Like Harms, many Americans would resent the prospect of taxpayer dollars, or taxpayer-funded resources, being deployed to bust a union drive. President Obama once seemed to be against it, as well. In his first month in office, President Obama signed an executive order apparently aimed at similar situations. Obama’s order forbids government reimbursement for “the costs of any activities undertaken to persuade employees … to exercise or not to exercise … the right to organize and bargain collectively.”

But as Serco and its subcontractors fight to stay union free at the NBC, workers and union staffers say the order has meant less than they’d hoped. And despite Obama’s order, the government says that Serco can use government facilities to fight unionization without breaking the law. Now, some union activists are questioning whether Obama’s support for them is as firm as it once seemed. “We have an executive order that sounds good,” says Chris Townsend, the political action director for the United Electrical, Radio and Machine Workers of America (UE). “But I am yet to be convinced that [it] amounts to anything.”

Serco isn’t the only company to aggressively combat unionization while reaping a taxpayer-funded windfall. A 2010 report from the Government Accountability Office found that the federal government had awarded over $6 billion in contracts in fiscal 2009 to contractors that had been cited for violating federal labor laws, from wage and hour rules to organizing rights. Earlier in 2010, the New York Times reported that the White House was planning to implement a “high road” contracting policy that would direct more government contracts to companies with better labor and environmental records. But by 2011, Obama OMB nominee Heather Higginbottom told senators in a confirmation hearing that there were no such plans afoot.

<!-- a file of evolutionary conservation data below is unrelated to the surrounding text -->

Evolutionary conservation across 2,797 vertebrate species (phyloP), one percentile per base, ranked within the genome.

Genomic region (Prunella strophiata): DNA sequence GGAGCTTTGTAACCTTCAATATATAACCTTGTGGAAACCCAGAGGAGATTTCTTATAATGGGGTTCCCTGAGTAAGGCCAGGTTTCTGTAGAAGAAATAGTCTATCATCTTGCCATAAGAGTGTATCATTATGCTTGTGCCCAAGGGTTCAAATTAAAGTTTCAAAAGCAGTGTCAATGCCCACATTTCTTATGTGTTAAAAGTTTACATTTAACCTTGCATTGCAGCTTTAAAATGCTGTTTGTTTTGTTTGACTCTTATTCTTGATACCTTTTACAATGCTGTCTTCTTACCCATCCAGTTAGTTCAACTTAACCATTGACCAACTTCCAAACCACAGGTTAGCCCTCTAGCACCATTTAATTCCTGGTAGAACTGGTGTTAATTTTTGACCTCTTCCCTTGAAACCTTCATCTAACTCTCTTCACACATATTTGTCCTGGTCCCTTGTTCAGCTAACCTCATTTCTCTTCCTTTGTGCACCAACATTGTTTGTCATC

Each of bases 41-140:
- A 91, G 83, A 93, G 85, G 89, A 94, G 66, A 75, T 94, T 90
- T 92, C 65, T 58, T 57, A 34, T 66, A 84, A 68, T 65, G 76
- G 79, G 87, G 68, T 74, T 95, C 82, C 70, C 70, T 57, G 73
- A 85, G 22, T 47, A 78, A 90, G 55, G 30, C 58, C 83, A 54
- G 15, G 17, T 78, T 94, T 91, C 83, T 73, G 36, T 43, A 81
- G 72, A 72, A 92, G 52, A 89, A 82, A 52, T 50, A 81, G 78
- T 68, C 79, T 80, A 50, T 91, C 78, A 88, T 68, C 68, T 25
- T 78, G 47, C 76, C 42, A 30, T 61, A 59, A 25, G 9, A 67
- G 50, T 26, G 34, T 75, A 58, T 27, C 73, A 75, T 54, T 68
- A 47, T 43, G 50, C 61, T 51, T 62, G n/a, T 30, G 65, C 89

no comments – be the first ↪

What standing in solidarity with Palestine means on day to day basis

Step by step, BDS grows:

Palestine human rights campaigners today welcomed news that the UK’s fifth biggest food retailer, The Co-operative Group, will “no longer engage with any supplier of produce known to be sourcing from the Israeli settlements”.

The Co-op’s decision, notified to campaigners in a statement, will immediately impact four suppliers, Agrexco, Arava Export Growers, Adafresh and Mehadrin, Israel’s largest agricultural export company.  Mehadrin sources produce from illegal settlements, including Beqa’ot in the Occupied Jordan Valley.  During interviews with researchers, Palestinian workers in the settlement said they earn as little as €11 per day.  Grapes and dates packaged in the settlement were all labelled ‘Produce of Israel’.

Mehadrin’s role in providing water to settlement farms and its relationship with Israeli state water company Mekorot makes the company additionally complicit with Israel’s discriminatory water policies.  Other companies may be affected by the Co-op’s new policy if they are shown to be sourcing produce from Israel’s settlements in the Occupied Territories.

Hilary Smith, Co-op member and Boycott Israel Network (BIN) agricultural trade campaign co-ordinator, said “we welcome this important decision by the Co-op to take steps toward fully realising their policy of support for human rights and ethical trading.  The Co-op has taken the lead internationally in this historic decision to hold corporations to account for complicity in Israel’s violations of Palestinian human rights.  We strongly urge other retailers to follow suit and take similar action”.

The announcement by the Co-op came just before their Regional AGMs, due to take place over the next two weeks,  and where motions on this issue have been submitted for discussion.  For months Co-op members have been highlighting their concerns about trade with complicit companies through co-ordinated letter-writing and discussions with local offices.

A spokesperson from the Palestinian Union of Agricultural Work Committees, which works to improve the conditions of Palestinian agricultural communities, said: